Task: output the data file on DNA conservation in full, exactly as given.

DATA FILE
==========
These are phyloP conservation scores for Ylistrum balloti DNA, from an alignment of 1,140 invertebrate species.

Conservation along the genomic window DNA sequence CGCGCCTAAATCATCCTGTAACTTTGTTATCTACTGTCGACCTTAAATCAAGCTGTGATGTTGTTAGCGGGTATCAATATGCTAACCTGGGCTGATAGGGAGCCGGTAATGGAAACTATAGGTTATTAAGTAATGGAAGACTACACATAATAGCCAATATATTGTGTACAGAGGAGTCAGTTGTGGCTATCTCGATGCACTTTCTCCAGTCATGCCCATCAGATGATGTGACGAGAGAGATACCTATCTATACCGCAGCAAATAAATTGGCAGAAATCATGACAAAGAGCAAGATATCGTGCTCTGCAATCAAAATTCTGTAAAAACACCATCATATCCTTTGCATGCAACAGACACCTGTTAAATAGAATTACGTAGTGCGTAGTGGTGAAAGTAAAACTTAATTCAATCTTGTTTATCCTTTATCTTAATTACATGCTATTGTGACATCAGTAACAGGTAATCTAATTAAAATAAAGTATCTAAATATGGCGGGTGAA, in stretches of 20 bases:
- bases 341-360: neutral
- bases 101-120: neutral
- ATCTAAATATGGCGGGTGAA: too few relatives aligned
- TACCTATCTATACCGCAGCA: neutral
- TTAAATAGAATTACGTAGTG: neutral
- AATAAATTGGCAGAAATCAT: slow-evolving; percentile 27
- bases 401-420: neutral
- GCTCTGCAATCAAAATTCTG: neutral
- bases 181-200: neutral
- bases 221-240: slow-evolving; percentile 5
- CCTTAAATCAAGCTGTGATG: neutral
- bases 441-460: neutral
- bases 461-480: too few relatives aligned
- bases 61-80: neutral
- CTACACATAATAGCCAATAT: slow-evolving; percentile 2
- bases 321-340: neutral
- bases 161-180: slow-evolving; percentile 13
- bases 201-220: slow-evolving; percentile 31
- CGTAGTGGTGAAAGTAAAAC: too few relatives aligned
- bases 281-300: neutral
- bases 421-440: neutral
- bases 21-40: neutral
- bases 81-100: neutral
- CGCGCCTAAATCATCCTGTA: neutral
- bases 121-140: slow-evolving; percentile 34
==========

These are phyloP conservation scores for Ylistrum balloti DNA, from an alignment of 1,140 invertebrate species.

Conservation along the genomic window DNA sequence CGCGCCTAAATCATCCTGTAACTTTGTTATCTACTGTCGACCTTAAATCAAGCTGTGATGTTGTTAGCGGGTATCAATATGCTAACCTGGGCTGATAGGGAGCCGGTAATGGAAACTATAGGTTATTAAGTAATGGAAGACTACACATAATAGCCAATATATTGTGTACAGAGGAGTCAGTTGTGGCTATCTCGATGCACTTTCTCCAGTCATGCCCATCAGATGATGTGACGAGAGAGATACCTATCTATACCGCAGCAAATAAATTGGCAGAAATCATGACAAAGAGCAAGATATCGTGCTCTGCAATCAAAATTCTGTAAAAACACCATCATATCCTTTGCATGCAACAGACACCTGTTAAATAGAATTACGTAGTGCGTAGTGGTGAAAGTAAAACTTAATTCAATCTTGTTTATCCTTTATCTTAATTACATGCTATTGTGACATCAGTAACAGGTAATCTAATTAAAATAAAGTATCTAAATATGGCGGGTGAA, in stretches of 20 bases:
- bases 341-360: neutral
- bases 101-120: neutral
- ATCTAAATATGGCGGGTGAA: too few relatives aligned
- TACCTATCTATACCGCAGCA: neutral
- TTAAATAGAATTACGTAGTG: neutral
- AATAAATTGGCAGAAATCAT: slow-evolving; percentile 27
- bases 401-420: neutral
- GCTCTGCAATCAAAATTCTG: neutral
- bases 181-200: neutral
- bases 221-240: slow-evolving; percentile 5
- CCTTAAATCAAGCTGTGATG: neutral
- bases 441-460: neutral
- bases 461-480: too few relatives aligned
- bases 61-80: neutral
- CTACACATAATAGCCAATAT: slow-evolving; percentile 2
- bases 321-340: neutral
- bases 161-180: slow-evolving; percentile 13
- bases 201-220: slow-evolving; percentile 31
- CGTAGTGGTGAAAGTAAAAC: too few relatives aligned
- bases 281-300: neutral
- bases 421-440: neutral
- bases 21-40: neutral
- bases 81-100: neutral
- CGCGCCTAAATCATCCTGTA: neutral
- bases 121-140: slow-evolving; percentile 34